Submitted by Joanna Swomley and Nerlyn Pierson,Co-Founders, Indivisible Greenwich
Our Police Chief Jim Heavey recently wrote an op-ed (“A negativity Inoculation,” May 3, 2021) for the Greenwich Sentinel in which he advocated that there should be “no politics in public.”
Indeed, “the next time you feel the urge to [speak], keep it to yourself” unless the forum is “explicitly political,” whatever that means. He further claimed that protestors (“people [who] fill the street”) “often” do so to
“agitate” “sometimes causing even more discord and injury and damage.”
Having the highest-ranking member of the Greenwich police force come out against free political speech and assembly no matter the context or reason is chilling, dangerous and requires a response. Chief Heavey is
duty bound to secure and protect our civil liberties, yet he instructs us to restrict our political speech in order to attain his view of a “civil” society. We do so at our peril. The truth is that there has never been a more important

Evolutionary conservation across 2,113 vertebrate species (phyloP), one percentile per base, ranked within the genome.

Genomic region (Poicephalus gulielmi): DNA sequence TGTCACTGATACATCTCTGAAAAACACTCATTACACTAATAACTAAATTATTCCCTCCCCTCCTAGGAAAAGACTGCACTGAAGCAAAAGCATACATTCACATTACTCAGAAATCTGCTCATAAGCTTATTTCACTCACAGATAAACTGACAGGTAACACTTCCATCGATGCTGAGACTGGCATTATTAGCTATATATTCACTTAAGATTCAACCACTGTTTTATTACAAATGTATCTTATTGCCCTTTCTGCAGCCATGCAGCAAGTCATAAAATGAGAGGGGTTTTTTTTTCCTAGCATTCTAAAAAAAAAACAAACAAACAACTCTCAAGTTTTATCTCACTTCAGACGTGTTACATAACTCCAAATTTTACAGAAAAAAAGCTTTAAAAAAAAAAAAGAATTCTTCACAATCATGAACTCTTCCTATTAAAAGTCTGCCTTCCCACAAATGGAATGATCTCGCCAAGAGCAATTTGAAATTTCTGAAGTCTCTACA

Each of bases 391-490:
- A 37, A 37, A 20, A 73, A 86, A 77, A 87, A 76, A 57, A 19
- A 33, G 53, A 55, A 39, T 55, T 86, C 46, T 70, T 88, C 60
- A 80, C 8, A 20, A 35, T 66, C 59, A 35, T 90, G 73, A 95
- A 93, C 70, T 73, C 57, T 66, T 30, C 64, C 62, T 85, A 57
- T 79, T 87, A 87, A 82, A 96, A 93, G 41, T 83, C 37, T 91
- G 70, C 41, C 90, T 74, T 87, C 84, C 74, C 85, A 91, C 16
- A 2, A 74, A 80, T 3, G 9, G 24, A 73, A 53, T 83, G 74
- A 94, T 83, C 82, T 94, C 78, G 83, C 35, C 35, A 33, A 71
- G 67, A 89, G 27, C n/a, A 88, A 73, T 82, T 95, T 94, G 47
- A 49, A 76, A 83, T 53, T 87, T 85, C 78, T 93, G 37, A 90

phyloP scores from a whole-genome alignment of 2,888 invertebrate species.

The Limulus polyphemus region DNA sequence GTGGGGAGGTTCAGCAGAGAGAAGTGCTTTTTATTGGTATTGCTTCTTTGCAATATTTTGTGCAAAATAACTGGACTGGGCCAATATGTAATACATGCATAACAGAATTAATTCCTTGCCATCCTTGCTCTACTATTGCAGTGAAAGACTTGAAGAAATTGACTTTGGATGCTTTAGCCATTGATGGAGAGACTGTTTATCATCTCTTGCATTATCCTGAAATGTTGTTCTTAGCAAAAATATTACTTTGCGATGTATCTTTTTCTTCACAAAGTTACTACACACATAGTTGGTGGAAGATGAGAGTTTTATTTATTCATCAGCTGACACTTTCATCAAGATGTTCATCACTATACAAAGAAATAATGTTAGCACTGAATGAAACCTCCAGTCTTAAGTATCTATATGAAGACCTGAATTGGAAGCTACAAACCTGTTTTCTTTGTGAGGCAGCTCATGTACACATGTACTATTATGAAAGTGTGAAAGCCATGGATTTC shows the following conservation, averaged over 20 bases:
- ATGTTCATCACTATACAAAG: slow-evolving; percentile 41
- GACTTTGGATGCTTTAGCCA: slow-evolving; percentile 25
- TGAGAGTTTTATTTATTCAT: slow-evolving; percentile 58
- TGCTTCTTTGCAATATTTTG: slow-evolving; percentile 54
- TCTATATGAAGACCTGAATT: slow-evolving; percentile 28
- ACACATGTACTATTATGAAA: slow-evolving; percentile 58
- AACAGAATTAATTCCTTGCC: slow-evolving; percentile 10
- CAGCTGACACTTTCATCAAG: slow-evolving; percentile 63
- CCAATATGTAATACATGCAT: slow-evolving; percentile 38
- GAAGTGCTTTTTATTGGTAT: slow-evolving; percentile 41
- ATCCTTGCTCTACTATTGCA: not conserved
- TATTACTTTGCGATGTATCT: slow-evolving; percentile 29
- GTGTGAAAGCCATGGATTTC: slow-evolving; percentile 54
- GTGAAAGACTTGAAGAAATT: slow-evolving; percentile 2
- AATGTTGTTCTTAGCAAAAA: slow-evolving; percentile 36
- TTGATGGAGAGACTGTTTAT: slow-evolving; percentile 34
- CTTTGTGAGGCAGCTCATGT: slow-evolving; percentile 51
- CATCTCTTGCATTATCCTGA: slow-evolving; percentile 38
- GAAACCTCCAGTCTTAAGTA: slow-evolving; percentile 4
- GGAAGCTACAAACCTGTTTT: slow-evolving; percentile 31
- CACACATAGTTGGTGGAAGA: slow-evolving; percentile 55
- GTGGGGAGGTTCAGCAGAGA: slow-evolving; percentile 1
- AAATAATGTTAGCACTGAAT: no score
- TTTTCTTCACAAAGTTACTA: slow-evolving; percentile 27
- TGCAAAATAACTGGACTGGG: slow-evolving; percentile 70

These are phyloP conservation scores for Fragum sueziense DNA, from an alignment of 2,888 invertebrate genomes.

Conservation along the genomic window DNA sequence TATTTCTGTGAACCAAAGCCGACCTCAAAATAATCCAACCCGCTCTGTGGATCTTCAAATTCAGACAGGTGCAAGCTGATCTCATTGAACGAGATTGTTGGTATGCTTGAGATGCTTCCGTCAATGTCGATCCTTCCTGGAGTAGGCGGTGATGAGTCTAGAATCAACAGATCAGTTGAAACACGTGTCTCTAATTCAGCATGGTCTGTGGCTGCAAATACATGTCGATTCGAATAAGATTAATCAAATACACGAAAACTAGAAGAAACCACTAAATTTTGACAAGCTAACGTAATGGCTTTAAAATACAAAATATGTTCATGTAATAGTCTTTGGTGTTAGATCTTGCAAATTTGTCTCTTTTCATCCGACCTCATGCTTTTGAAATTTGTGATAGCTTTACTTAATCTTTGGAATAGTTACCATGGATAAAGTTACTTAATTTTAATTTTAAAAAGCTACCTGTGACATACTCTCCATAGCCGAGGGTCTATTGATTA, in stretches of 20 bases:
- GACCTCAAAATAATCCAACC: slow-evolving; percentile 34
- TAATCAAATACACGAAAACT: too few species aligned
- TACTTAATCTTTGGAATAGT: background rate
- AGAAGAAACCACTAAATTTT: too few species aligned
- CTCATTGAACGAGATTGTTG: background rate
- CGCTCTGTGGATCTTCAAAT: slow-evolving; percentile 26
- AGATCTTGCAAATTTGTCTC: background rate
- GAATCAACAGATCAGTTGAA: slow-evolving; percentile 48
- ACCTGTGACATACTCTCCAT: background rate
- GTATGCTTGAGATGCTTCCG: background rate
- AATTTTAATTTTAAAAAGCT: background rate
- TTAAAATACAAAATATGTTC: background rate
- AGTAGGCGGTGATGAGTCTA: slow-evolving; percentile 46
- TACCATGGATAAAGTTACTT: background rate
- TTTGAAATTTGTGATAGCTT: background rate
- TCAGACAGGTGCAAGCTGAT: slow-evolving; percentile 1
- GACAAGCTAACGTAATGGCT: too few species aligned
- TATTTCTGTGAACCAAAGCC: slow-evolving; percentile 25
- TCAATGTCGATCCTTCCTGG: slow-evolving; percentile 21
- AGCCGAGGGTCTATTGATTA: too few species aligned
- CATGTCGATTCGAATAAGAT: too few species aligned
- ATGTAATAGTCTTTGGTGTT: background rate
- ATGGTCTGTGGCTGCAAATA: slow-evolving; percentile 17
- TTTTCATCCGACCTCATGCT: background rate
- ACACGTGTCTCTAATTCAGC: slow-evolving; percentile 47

time in our history for us to have a public and civil political discourse about our country, our democracy and our way of life.
On January 6, 2021 this country faced an insurrection premised on a lie designed to undue the rule of law and replace our constitutional democracy with an authoritarian government. That attempt continues to this day. This
unalterable fact cannot and must not be swept under the rug or confined to backroom whispers. Quite to the contrary, we must publicly discuss what happened, why it happened, who caused it to happen and what we plan to
do as a country to make sure it never happens again. Chief Heavey may consider that work “agitation” but most of us would label it democracy at work.
Chief Heavey is of course entitled to his personal views and should be as free to air them as anyone else, but he must do so as an individual and not presented, as the Sentinel has done, in full uniform in his role of the Chief
of Police. In that role he is duty bound to secure and protect our civil liberties, and that includes free speech and the right to (peacefully) take to the streets.
If our country and our community is to survive the ongoing assault on our democracy, of which the January 6 th insurrection is only one part, then tough discussions need to be had in public, politicians will need to be held
to account and truth will need to be spoken to power. Staying silent is not the answer.